The primary production mechanism of SASI EOR is highly influenced by wettability alteration and IFT reduction. SASI experiments showed optimistic oil recovery results in both quartz-rich and carbonate-rich core samples with up to 36% and 17.5% of the Original Oil in Place (OOIP), respectively. The NMR technique is used to determine the pore size range from which the oil is produced during the SASI experiment. NMR results revealed that the pore size distribution plays a significant role in SASI EOR with the majority of the imbibed fluid is observed in smaller pores. The consideration of the pore size distribution has a significant impact on successful surfactant selection and a proper EOR process design in ULR. CT-scan technology is utilized to demonstrate the movement of the fluids inside the cores throughout the experiments. CT-scan technology is also used to validate the NMR results, which revealed a direct relation between CT imaging and NMR results. A CT-generated core-scale model was utilized to history-match laboratory results. The capillary pressure and relative permeability curves for the field-scale model were estimated from scaling group analysis and core-scale simulation. The simulation results indicate that SASI EOR has significant potential of enhancing oil production in ULR.
The novelty comes from the insight of the essential role of the pore size distribution in SASI EOR through CT and NMR technologies. Besides, a new workflow for surfactant selection is proposed to unveil the real potential of SASI in ULR.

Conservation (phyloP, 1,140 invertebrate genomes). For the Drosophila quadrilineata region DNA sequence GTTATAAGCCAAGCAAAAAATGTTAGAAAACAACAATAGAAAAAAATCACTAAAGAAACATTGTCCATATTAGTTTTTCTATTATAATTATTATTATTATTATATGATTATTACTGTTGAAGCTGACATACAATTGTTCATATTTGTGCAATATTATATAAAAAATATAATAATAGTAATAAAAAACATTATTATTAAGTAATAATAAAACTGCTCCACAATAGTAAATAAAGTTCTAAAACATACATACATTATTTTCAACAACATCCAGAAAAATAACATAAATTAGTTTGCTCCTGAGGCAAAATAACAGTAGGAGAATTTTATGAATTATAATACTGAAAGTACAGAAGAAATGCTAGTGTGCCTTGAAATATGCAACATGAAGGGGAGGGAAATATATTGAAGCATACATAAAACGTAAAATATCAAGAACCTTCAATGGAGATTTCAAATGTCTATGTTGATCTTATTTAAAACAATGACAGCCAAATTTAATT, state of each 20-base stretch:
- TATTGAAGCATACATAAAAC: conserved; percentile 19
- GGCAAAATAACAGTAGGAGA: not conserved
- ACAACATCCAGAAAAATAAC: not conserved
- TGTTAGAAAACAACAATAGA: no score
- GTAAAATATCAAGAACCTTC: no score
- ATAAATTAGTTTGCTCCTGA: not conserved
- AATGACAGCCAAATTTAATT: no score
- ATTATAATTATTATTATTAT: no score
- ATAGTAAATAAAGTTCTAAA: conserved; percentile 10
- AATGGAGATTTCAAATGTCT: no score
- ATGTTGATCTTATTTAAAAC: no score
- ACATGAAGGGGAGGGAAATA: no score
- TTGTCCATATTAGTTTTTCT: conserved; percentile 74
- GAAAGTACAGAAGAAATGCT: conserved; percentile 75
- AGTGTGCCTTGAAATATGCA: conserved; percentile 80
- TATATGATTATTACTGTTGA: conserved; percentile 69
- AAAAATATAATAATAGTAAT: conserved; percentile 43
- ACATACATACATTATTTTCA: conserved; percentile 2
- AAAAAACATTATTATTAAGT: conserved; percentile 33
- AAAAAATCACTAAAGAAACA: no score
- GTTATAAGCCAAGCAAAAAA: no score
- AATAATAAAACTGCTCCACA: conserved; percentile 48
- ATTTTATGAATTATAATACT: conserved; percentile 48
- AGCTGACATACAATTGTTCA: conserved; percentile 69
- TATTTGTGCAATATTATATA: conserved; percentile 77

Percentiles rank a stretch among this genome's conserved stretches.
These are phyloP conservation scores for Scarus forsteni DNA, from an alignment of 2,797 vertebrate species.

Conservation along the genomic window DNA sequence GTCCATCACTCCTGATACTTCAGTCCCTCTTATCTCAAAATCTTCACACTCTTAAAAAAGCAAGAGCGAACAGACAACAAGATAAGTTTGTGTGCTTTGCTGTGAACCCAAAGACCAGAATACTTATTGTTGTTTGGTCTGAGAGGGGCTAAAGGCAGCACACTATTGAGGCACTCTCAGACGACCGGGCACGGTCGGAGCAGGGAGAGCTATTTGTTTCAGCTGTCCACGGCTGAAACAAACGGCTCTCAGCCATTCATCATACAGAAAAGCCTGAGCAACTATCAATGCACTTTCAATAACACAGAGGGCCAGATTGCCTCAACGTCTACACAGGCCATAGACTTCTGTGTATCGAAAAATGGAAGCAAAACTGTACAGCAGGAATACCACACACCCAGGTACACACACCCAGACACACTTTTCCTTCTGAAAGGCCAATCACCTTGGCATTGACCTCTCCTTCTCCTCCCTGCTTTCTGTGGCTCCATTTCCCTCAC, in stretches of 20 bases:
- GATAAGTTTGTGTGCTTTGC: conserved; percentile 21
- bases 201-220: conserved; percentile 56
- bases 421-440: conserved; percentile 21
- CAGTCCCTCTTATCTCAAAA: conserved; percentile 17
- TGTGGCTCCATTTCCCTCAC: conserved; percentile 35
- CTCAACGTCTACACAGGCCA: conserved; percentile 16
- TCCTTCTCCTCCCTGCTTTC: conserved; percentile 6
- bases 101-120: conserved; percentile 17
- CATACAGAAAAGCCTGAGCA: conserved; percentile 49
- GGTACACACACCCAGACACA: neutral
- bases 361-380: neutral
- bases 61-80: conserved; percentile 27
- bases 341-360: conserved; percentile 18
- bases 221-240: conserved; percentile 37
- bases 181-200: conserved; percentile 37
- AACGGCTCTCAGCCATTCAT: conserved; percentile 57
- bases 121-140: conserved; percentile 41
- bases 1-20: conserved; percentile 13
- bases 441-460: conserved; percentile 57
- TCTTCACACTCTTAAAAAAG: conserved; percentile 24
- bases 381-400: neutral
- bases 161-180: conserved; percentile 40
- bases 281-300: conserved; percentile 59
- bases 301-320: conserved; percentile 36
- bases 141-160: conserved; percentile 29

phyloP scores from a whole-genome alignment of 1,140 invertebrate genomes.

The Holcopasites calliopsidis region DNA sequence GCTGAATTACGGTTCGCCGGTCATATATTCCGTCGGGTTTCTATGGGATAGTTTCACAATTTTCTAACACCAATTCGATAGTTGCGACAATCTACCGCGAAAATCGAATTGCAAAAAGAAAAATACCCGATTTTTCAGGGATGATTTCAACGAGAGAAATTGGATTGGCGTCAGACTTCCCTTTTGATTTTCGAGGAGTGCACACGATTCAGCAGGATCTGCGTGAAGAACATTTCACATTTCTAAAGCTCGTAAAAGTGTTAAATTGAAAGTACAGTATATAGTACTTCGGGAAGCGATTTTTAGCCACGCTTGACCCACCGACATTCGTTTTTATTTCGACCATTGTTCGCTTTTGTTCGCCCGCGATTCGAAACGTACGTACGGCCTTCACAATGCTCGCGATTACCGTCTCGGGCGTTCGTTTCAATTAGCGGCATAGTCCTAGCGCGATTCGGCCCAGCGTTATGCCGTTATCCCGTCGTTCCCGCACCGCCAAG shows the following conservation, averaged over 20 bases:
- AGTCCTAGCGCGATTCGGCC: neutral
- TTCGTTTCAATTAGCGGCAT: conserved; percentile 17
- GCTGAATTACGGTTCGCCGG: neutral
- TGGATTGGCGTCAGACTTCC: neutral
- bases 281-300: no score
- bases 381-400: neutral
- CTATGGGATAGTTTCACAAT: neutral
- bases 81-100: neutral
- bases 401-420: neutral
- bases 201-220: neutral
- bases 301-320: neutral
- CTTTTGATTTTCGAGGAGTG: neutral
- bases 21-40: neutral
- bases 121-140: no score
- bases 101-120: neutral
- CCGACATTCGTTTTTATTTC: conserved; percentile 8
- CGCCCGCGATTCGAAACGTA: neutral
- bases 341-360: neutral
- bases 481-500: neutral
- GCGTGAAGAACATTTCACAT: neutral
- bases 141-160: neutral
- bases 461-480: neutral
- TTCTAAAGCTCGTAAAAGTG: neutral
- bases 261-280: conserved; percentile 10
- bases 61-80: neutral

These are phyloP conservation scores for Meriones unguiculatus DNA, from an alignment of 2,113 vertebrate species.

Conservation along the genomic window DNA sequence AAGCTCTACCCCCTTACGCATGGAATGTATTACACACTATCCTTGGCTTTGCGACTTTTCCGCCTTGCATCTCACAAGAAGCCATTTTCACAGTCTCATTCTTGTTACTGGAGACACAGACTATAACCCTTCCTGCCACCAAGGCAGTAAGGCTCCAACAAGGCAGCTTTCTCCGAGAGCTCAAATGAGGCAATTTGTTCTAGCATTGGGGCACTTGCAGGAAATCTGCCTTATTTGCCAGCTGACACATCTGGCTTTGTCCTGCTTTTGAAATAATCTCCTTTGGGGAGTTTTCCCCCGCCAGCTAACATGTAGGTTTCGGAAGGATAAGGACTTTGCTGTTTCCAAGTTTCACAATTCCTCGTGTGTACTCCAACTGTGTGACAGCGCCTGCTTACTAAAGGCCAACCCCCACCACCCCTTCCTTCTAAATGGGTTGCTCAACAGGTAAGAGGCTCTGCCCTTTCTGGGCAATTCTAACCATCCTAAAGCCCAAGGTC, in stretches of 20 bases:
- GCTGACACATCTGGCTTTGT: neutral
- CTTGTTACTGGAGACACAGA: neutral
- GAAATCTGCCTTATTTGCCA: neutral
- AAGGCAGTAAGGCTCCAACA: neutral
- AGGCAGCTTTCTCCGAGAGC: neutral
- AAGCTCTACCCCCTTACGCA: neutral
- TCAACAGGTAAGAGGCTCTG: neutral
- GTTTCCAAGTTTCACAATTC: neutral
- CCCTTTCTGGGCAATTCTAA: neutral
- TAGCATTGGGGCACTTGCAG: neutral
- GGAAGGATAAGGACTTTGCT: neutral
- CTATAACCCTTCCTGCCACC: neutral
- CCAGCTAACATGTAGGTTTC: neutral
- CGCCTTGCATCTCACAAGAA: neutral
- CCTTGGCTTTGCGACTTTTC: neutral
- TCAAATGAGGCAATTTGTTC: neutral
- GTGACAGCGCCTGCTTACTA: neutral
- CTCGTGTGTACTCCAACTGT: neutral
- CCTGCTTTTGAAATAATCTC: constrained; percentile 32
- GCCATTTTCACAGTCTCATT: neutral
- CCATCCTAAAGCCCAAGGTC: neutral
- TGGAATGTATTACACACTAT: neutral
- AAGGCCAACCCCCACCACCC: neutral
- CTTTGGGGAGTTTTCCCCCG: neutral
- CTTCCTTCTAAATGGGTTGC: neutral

We present an assessment of the impact of low-salinity brine osmosis on oil recovery in liquid-rich shale reservoirs. The paper includes: (1) membrane behavior of shales when contacted by low-salinity brine, (2) numerical model of osmosis mass transport for low-salinity brine, and (3) enhanced oil recovery (EOR) potential of low-salinity osmosis in liquid-rich shale reservoirs. Capillary osmosis causes low-salinity brine to be imbibed into the shale matrix; thus, forcing expulsion of oil from the rock matrix. This oil recovery process is described by a multi-component mass transport mathematical model consisting of advective and molecular transport of water molecules and dissolved ions. In the transport model, the activity-corrected diffusion of the brine solution is used to calculate the volume of brine imbibed into a shale core sample and the resulting expelled oil. We used the mathematical model to match oil recovery from two carefully designed brine-imbibition experiments conducted at Colorado School of Mines. We have concluded that, in oil-wet shale reservoirs, low-salinity brine invasion of the rock matrix is by osmosis rather than capillary force. Thus, osmosis is the only imbibing force that drives the low salinity brine into the reservoir rock matrix. Furthermore, we believe brine osmosis can potentially enhance oil recovery by expelling oil out of the rock matrix and into the micro-and macro-fractures existing in the stimulated reservoir volume.